I despair!

July 26, 2014

A diplomatic incident :-)

Well, I just don’t know where it’s gone, the last fortnight that is, thirteen days since I posted and I’m only posting now because it’s pishing with rain! To be honest we needed it to clear the air, for the last week has been a pure scorcher, nothing like the 30 plus degrees of ‘down sowf’ right enough but too hot nonetheless. Mind you it’s been 30 plus in the ‘greenhouse’, that’ll be the new name for the Hallaig’s ‘wheelhouse’ where temperatures started off at 26 degrees at 7:00am and gradually climbed to an unbearable 32.9 on several afternoons!!! Thankfully my steering days are over and I’d a balmy engine room to retire too Smile Well cool by comparison, I dunno what the actual temperature was but the air conditioned battery rooms felt like a fridge and they are set to 20 degrees.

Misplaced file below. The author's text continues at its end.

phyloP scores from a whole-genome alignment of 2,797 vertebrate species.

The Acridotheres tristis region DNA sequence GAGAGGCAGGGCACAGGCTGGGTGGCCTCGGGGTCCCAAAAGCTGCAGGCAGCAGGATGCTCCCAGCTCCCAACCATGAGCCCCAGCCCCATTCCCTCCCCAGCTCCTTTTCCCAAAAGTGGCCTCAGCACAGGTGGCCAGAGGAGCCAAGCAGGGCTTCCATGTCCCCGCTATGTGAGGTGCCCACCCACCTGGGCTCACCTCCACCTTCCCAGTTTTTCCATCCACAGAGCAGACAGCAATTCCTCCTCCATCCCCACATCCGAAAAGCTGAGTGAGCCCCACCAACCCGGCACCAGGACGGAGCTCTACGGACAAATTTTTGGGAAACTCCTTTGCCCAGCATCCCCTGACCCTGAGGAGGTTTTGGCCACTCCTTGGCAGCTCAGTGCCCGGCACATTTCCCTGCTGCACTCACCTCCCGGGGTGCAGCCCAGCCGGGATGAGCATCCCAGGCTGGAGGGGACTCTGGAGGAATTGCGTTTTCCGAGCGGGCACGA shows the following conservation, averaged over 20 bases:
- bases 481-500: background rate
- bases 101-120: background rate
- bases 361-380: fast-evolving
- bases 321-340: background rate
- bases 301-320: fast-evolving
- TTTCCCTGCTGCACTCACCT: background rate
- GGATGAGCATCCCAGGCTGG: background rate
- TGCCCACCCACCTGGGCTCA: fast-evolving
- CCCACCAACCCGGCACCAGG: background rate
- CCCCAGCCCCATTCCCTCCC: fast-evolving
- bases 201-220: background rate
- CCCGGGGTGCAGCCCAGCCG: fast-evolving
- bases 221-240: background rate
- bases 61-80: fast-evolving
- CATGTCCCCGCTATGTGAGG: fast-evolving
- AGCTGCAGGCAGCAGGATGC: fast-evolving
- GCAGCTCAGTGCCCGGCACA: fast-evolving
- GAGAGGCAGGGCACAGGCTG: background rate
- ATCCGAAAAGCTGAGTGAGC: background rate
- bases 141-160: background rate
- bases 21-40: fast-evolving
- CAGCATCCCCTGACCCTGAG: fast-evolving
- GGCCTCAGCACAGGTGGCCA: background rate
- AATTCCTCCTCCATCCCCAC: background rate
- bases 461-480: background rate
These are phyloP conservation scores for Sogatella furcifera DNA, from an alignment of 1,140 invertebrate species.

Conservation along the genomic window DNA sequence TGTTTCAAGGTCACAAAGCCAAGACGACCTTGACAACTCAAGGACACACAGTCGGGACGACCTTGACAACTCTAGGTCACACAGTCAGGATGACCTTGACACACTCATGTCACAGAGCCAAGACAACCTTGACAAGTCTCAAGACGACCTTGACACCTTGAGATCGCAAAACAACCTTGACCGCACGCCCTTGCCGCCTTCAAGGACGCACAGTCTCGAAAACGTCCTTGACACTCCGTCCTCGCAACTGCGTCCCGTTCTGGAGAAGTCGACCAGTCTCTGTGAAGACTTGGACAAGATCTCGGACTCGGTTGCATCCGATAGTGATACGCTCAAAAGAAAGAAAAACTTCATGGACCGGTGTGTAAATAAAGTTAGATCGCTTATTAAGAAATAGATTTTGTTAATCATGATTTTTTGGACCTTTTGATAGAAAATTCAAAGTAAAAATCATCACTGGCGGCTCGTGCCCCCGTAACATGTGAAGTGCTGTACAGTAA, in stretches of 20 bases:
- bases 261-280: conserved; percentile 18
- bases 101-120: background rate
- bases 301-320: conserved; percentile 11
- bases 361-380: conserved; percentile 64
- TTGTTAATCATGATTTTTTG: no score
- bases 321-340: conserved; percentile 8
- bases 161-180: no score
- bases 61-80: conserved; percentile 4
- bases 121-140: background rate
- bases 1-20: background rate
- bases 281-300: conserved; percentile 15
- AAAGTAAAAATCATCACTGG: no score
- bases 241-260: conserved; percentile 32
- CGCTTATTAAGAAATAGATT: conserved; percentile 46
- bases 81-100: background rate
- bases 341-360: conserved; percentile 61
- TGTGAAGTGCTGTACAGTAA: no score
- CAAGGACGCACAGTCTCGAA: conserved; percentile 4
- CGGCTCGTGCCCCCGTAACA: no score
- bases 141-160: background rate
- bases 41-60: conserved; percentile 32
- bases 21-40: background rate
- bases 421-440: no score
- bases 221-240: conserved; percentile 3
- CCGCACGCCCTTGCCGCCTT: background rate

The route manager at Uig came to the rescue yesterday with a portable air conditioner for the cooking skipper. Sure enough, as soon as that arrived the weather went ‘pear shaped’, but like I said, it was needed. We had of course ordered our own unit almost a month ago but Royal Mail seem to have lost it and won’t even start thinking about compensation until it’s been missing for three weeks Sad smile Methinks that by the time it finally arrives the winter will be here.

An emissary from ‘The Republic’